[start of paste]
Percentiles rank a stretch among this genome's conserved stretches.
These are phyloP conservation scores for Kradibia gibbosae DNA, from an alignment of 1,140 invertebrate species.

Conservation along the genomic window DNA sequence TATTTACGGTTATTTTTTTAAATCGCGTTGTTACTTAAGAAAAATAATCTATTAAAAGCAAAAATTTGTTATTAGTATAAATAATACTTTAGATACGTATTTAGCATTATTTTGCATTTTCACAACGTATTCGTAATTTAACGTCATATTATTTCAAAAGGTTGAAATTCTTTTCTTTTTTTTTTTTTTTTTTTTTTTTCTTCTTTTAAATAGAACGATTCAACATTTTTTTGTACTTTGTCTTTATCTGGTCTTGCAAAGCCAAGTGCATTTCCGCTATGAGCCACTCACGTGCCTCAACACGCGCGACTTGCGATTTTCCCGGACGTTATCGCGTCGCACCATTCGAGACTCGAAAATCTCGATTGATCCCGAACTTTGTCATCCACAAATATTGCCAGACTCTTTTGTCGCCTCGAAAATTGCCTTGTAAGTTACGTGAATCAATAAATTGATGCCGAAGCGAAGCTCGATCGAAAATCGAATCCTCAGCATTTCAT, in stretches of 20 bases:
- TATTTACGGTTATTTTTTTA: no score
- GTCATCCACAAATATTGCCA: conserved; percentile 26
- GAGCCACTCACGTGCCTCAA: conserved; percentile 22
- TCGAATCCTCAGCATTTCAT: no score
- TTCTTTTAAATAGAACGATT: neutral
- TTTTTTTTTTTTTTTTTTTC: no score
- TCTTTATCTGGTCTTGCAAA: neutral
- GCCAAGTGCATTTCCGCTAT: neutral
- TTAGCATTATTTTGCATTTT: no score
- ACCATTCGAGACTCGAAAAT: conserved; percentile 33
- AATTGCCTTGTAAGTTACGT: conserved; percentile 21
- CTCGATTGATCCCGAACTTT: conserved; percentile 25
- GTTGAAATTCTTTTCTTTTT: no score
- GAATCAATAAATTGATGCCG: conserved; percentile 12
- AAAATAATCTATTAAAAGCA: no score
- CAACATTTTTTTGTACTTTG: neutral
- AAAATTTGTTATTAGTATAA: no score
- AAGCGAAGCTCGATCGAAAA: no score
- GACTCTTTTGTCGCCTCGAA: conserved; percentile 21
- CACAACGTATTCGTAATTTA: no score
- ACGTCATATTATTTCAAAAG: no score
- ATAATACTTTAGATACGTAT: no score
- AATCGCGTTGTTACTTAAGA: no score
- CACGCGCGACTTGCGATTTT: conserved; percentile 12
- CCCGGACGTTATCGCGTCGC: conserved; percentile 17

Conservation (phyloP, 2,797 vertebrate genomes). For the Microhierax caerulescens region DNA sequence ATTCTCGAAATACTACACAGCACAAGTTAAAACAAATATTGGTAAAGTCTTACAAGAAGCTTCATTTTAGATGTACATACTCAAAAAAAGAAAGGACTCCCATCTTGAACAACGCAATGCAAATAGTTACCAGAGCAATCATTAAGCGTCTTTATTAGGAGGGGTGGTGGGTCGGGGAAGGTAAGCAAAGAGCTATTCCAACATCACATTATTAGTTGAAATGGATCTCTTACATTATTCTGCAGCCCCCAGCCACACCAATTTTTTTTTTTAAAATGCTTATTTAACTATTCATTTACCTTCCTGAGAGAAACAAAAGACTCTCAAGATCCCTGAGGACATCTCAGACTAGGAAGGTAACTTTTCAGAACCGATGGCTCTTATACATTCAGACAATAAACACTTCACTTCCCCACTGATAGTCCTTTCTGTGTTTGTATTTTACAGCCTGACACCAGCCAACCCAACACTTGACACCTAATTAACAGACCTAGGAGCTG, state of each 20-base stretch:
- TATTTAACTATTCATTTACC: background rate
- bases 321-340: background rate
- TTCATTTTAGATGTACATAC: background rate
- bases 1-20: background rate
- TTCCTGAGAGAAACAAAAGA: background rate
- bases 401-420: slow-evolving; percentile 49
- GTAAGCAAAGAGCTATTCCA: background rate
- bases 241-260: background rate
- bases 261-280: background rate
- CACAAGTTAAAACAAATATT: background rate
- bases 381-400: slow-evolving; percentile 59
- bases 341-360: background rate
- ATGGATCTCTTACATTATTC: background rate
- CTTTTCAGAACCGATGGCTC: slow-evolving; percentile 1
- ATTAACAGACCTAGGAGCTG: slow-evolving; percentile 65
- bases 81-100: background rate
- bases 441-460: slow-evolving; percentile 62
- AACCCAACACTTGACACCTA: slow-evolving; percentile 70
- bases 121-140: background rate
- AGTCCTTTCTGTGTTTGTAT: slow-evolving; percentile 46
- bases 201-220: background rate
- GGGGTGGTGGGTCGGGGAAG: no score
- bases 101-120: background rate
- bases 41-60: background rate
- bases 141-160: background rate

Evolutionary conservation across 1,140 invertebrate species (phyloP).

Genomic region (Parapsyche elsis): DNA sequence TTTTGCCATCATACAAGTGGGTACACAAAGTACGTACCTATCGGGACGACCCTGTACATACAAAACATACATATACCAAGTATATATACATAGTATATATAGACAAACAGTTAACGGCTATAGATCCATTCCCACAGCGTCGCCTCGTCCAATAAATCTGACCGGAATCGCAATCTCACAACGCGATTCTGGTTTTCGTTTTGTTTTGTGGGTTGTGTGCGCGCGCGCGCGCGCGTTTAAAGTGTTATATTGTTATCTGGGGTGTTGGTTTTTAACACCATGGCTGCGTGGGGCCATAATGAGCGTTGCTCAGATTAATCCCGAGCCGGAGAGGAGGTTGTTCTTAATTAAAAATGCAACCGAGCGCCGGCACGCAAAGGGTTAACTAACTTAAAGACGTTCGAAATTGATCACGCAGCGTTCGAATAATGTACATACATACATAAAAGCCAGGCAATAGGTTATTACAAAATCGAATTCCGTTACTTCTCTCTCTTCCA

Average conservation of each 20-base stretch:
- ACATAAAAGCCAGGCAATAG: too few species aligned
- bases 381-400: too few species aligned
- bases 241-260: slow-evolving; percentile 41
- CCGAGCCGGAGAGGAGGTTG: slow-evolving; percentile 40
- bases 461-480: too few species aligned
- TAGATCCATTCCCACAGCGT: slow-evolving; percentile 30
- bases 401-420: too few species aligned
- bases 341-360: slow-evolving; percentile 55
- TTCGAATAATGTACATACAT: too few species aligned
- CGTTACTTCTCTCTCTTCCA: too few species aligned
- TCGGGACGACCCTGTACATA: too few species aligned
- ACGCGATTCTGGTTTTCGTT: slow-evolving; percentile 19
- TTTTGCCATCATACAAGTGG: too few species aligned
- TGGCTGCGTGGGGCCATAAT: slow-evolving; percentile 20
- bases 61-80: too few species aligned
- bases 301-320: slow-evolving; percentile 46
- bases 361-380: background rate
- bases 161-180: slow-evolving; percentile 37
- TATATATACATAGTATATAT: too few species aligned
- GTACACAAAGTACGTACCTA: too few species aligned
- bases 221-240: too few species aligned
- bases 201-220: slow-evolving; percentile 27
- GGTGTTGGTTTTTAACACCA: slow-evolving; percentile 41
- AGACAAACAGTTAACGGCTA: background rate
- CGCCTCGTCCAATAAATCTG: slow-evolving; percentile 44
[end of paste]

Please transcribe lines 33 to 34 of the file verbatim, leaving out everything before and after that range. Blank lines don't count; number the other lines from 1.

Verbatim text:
- bases 1-20: background rate
- TTCCTGAGAGAAACAAAAGA: background rate